Among the most significant changes during the post-war decades was the  use of new construction materials and technologies. The rise of concrete  as a building material was central to this. Concrete was not new, but  it was only in the post-war decades that it emerged as a ubiquitous  feature of the built environment in Britain. It was used widely during  these decades in all branches of construction, from power stations and  motorways, to factories and hospitals, and housing estates all over the  country. Industrialised building was also a characteristic of the period  and took many different forms, ranging from the pre-fabrication of  building components in custom-built factories, which were later  assembled on site, to the particular type of in-situ systems building  processes that were in evidence in new towns such as Stevenage. The  major technological changes in the construction industry included the  development of newer and far more powerful plant machinery. Tower cranes  and other types of lifting machinery, mechanical excavators, shovels  and diggers, all became common features on construction sites.

In this clip, Barry Crisp speaks about the work he did building shutters on the M1 motorway.



These new technologies and machinery created new possibilities and  allowed for innovative approaches to the task of re-building Britain  during the post-war decades. They also impacted on the workers and  altered the nature of the division of labour. New occupations associated  with concreting, such as concrete finishing, steel-fixing and formwork  carpentry began to emerge. Crane erectors, crane operators, and a wide  variety of machine drivers and plant operators also became key workers  in the industry. The introduction of new materials, for example metal  partitioning, cut across established occupations and resulted in  demarcation disputes. Overall, the changes in technologies and materials  would have a deep impact in many different areas of the construction  industry, from training to industrial relations and trade union structures.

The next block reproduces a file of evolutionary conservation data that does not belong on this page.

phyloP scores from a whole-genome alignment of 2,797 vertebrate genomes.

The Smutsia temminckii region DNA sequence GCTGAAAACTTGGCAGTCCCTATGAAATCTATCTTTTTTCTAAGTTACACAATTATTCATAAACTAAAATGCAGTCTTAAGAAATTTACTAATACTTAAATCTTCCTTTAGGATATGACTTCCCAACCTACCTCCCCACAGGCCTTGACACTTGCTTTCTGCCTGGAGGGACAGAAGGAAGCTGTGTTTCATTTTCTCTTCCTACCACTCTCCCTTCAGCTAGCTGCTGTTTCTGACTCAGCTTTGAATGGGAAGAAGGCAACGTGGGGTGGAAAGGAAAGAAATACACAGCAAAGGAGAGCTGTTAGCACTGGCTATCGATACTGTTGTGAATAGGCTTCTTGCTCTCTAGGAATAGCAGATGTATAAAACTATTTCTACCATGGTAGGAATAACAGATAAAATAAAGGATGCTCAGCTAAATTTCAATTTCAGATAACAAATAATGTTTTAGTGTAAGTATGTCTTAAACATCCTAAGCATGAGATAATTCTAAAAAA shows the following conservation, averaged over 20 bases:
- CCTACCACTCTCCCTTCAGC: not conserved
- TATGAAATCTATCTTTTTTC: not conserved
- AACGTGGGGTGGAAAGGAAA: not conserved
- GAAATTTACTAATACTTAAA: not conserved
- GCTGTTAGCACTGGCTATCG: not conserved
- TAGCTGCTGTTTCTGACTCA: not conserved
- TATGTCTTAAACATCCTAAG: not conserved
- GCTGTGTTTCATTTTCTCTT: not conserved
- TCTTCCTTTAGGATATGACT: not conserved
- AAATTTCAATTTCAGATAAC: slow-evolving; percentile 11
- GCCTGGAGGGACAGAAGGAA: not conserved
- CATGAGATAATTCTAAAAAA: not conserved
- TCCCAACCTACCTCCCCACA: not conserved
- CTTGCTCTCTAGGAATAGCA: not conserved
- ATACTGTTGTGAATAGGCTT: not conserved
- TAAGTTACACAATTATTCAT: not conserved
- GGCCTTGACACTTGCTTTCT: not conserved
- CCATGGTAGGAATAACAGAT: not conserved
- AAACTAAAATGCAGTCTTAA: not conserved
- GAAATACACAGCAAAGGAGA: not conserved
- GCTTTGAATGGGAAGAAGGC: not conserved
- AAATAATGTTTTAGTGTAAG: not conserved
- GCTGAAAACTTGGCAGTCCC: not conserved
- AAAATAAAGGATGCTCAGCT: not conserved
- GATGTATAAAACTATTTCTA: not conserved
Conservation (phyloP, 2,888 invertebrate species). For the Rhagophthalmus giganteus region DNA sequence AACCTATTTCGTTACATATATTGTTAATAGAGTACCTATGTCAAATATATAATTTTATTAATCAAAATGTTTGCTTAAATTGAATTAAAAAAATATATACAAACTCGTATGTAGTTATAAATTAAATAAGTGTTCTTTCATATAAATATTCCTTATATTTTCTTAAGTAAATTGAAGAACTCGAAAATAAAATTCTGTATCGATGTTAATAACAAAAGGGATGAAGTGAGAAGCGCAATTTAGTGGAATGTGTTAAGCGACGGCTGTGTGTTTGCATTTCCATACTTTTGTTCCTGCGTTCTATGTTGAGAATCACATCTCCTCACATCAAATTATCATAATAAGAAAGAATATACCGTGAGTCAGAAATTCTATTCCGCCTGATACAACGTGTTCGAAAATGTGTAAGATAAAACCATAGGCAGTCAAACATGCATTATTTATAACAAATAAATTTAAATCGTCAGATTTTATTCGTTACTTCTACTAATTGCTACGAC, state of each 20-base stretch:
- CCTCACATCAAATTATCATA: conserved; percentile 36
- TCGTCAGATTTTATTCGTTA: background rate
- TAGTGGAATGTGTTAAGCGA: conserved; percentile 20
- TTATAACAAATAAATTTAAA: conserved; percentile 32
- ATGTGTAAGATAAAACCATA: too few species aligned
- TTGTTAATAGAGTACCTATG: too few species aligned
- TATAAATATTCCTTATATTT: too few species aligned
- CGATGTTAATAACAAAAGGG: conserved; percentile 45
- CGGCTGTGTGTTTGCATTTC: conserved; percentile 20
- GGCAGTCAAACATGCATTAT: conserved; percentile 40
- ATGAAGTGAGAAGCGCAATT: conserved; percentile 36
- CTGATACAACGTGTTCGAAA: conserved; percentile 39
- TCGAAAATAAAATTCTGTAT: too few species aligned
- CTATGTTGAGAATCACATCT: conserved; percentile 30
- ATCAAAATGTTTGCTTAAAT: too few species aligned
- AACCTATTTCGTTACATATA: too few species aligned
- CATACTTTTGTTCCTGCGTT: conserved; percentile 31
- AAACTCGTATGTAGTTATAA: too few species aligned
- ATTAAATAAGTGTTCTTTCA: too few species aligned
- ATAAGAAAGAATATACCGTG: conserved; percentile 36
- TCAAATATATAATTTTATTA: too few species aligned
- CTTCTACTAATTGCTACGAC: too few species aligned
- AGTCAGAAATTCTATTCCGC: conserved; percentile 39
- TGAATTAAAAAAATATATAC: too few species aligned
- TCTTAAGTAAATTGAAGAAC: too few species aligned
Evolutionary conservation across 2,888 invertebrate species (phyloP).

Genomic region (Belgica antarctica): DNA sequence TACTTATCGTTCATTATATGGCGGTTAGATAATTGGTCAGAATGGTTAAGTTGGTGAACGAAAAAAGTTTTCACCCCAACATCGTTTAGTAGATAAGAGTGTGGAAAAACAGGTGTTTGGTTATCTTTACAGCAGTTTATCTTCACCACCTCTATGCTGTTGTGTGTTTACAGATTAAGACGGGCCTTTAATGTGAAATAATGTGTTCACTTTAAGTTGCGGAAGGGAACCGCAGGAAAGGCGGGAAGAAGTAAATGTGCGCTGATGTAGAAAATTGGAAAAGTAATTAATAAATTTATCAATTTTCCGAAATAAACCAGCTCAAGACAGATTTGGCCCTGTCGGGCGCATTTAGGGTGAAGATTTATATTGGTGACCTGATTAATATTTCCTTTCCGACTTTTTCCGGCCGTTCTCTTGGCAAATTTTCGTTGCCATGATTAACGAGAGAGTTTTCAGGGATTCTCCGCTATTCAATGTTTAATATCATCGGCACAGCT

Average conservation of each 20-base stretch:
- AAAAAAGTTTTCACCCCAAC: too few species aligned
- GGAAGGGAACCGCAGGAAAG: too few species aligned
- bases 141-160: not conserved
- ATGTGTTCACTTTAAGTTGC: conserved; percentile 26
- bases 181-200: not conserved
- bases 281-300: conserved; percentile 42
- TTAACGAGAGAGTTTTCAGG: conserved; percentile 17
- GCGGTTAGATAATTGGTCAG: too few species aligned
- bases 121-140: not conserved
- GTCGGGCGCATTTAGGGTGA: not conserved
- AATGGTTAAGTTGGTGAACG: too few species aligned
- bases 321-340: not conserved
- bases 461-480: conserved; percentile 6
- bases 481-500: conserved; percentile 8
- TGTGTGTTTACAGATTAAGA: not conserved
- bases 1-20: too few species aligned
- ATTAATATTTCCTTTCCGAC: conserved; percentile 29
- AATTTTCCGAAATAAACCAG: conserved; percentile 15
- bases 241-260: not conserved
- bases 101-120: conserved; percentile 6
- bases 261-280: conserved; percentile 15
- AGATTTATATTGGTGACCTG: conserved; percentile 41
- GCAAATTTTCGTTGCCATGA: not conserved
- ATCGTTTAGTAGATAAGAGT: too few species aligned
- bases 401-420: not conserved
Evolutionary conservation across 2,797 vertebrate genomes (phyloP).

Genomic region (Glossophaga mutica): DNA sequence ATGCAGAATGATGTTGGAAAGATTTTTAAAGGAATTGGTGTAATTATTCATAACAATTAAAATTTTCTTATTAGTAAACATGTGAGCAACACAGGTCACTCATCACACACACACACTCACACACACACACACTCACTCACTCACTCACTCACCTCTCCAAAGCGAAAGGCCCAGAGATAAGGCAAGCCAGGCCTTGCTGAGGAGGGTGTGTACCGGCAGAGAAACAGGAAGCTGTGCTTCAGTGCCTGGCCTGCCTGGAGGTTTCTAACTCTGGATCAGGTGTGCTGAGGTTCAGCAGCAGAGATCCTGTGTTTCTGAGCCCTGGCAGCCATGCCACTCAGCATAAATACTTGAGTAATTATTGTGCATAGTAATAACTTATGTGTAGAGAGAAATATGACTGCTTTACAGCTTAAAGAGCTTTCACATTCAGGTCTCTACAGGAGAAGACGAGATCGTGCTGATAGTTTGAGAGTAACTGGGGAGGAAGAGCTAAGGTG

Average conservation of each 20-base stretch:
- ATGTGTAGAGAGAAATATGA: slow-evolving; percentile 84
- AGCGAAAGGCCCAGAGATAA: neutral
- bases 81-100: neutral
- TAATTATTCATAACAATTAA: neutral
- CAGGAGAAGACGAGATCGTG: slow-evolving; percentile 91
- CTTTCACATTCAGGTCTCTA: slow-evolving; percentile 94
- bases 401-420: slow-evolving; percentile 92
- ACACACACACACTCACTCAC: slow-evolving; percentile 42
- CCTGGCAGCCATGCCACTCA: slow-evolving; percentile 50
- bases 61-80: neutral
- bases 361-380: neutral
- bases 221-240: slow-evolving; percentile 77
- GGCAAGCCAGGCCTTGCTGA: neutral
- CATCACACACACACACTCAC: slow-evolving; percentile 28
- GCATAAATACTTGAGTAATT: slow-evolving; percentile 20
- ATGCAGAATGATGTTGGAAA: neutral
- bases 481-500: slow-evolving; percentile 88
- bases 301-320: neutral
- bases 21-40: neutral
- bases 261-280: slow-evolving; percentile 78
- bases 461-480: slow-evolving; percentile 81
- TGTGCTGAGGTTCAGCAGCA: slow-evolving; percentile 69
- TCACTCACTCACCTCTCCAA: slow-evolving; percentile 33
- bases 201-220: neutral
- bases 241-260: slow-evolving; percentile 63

Construction work on Sizewell power station


The Goliath crane on Sizewell A power station.